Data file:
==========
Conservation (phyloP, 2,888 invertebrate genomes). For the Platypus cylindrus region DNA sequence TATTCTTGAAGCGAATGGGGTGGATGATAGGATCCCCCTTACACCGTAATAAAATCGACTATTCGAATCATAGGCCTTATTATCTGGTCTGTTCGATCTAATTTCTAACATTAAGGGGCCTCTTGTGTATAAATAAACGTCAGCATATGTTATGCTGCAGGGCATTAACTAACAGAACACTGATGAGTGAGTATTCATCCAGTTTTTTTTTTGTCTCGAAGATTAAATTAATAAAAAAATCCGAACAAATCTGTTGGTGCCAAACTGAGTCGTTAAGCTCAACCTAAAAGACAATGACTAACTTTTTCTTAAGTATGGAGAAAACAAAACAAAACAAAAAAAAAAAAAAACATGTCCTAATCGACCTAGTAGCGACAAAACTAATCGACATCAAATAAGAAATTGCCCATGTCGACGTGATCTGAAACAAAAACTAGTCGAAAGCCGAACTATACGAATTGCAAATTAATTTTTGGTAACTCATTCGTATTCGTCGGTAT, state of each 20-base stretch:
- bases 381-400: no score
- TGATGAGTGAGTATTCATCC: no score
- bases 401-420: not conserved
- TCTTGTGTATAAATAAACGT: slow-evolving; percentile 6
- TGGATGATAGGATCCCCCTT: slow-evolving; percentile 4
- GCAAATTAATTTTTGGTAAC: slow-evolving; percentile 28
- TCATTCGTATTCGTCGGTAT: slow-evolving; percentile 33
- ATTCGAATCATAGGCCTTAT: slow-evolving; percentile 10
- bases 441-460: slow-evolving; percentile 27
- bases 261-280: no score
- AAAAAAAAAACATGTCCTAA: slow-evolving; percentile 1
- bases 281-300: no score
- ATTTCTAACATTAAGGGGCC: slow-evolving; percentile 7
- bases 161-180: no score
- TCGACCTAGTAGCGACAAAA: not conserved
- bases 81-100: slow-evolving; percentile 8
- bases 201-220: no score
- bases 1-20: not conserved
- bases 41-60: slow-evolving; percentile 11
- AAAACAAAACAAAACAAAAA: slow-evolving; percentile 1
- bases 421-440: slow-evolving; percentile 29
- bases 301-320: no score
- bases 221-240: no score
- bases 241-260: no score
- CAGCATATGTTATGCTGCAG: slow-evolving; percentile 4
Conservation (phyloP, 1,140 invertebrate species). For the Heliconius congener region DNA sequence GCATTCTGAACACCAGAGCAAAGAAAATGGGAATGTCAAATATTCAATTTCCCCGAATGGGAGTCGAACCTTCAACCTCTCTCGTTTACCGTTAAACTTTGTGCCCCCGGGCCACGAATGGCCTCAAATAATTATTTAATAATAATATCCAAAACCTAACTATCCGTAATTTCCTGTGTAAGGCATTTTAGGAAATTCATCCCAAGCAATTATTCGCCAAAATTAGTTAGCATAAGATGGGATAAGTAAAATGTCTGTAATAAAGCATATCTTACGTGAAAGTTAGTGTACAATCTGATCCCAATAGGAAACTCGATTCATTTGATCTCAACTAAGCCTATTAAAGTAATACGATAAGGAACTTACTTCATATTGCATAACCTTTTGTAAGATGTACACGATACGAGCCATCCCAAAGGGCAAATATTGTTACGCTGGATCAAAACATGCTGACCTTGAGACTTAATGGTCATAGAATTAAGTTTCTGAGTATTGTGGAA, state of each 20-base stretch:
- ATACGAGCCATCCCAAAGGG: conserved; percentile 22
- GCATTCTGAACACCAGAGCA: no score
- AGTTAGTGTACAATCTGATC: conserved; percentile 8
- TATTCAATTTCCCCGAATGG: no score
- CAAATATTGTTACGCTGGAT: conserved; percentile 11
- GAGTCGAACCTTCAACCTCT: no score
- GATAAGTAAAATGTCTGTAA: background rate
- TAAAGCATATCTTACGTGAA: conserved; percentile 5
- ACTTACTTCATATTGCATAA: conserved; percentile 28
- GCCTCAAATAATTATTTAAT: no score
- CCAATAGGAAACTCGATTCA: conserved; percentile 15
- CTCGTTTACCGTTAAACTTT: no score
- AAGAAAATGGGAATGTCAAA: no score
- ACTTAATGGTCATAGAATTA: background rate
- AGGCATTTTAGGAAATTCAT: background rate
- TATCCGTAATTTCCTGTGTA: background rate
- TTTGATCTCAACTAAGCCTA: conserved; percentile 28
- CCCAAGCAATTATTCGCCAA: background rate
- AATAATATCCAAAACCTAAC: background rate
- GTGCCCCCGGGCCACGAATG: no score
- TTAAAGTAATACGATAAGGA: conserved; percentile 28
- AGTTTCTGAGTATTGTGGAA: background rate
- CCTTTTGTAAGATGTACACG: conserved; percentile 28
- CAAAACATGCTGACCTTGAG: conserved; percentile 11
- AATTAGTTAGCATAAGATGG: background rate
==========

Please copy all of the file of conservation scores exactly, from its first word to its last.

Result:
Conservation (phyloP, 2,888 invertebrate genomes). For the Platypus cylindrus region DNA sequence TATTCTTGAAGCGAATGGGGTGGATGATAGGATCCCCCTTACACCGTAATAAAATCGACTATTCGAATCATAGGCCTTATTATCTGGTCTGTTCGATCTAATTTCTAACATTAAGGGGCCTCTTGTGTATAAATAAACGTCAGCATATGTTATGCTGCAGGGCATTAACTAACAGAACACTGATGAGTGAGTATTCATCCAGTTTTTTTTTTGTCTCGAAGATTAAATTAATAAAAAAATCCGAACAAATCTGTTGGTGCCAAACTGAGTCGTTAAGCTCAACCTAAAAGACAATGACTAACTTTTTCTTAAGTATGGAGAAAACAAAACAAAACAAAAAAAAAAAAAAACATGTCCTAATCGACCTAGTAGCGACAAAACTAATCGACATCAAATAAGAAATTGCCCATGTCGACGTGATCTGAAACAAAAACTAGTCGAAAGCCGAACTATACGAATTGCAAATTAATTTTTGGTAACTCATTCGTATTCGTCGGTAT, state of each 20-base stretch:
- bases 381-400: no score
- TGATGAGTGAGTATTCATCC: no score
- bases 401-420: not conserved
- TCTTGTGTATAAATAAACGT: slow-evolving; percentile 6
- TGGATGATAGGATCCCCCTT: slow-evolving; percentile 4
- GCAAATTAATTTTTGGTAAC: slow-evolving; percentile 28
- TCATTCGTATTCGTCGGTAT: slow-evolving; percentile 33
- ATTCGAATCATAGGCCTTAT: slow-evolving; percentile 10
- bases 441-460: slow-evolving; percentile 27
- bases 261-280: no score
- AAAAAAAAAACATGTCCTAA: slow-evolving; percentile 1
- bases 281-300: no score
- ATTTCTAACATTAAGGGGCC: slow-evolving; percentile 7
- bases 161-180: no score
- TCGACCTAGTAGCGACAAAA: not conserved
- bases 81-100: slow-evolving; percentile 8
- bases 201-220: no score
- bases 1-20: not conserved
- bases 41-60: slow-evolving; percentile 11
- AAAACAAAACAAAACAAAAA: slow-evolving; percentile 1
- bases 421-440: slow-evolving; percentile 29
- bases 301-320: no score
- bases 221-240: no score
- bases 241-260: no score
- CAGCATATGTTATGCTGCAG: slow-evolving; percentile 4
Conservation (phyloP, 1,140 invertebrate species). For the Heliconius congener region DNA sequence GCATTCTGAACACCAGAGCAAAGAAAATGGGAATGTCAAATATTCAATTTCCCCGAATGGGAGTCGAACCTTCAACCTCTCTCGTTTACCGTTAAACTTTGTGCCCCCGGGCCACGAATGGCCTCAAATAATTATTTAATAATAATATCCAAAACCTAACTATCCGTAATTTCCTGTGTAAGGCATTTTAGGAAATTCATCCCAAGCAATTATTCGCCAAAATTAGTTAGCATAAGATGGGATAAGTAAAATGTCTGTAATAAAGCATATCTTACGTGAAAGTTAGTGTACAATCTGATCCCAATAGGAAACTCGATTCATTTGATCTCAACTAAGCCTATTAAAGTAATACGATAAGGAACTTACTTCATATTGCATAACCTTTTGTAAGATGTACACGATACGAGCCATCCCAAAGGGCAAATATTGTTACGCTGGATCAAAACATGCTGACCTTGAGACTTAATGGTCATAGAATTAAGTTTCTGAGTATTGTGGAA, state of each 20-base stretch:
- ATACGAGCCATCCCAAAGGG: conserved; percentile 22
- GCATTCTGAACACCAGAGCA: no score
- AGTTAGTGTACAATCTGATC: conserved; percentile 8
- TATTCAATTTCCCCGAATGG: no score
- CAAATATTGTTACGCTGGAT: conserved; percentile 11
- GAGTCGAACCTTCAACCTCT: no score
- GATAAGTAAAATGTCTGTAA: background rate
- TAAAGCATATCTTACGTGAA: conserved; percentile 5
- ACTTACTTCATATTGCATAA: conserved; percentile 28
- GCCTCAAATAATTATTTAAT: no score
- CCAATAGGAAACTCGATTCA: conserved; percentile 15
- CTCGTTTACCGTTAAACTTT: no score
- AAGAAAATGGGAATGTCAAA: no score
- ACTTAATGGTCATAGAATTA: background rate
- AGGCATTTTAGGAAATTCAT: background rate
- TATCCGTAATTTCCTGTGTA: background rate
- TTTGATCTCAACTAAGCCTA: conserved; percentile 28
- CCCAAGCAATTATTCGCCAA: background rate
- AATAATATCCAAAACCTAAC: background rate
- GTGCCCCCGGGCCACGAATG: no score
- TTAAAGTAATACGATAAGGA: conserved; percentile 28
- AGTTTCTGAGTATTGTGGAA: background rate
- CCTTTTGTAAGATGTACACG: conserved; percentile 28
- CAAAACATGCTGACCTTGAG: conserved; percentile 11
- AATTAGTTAGCATAAGATGG: background rate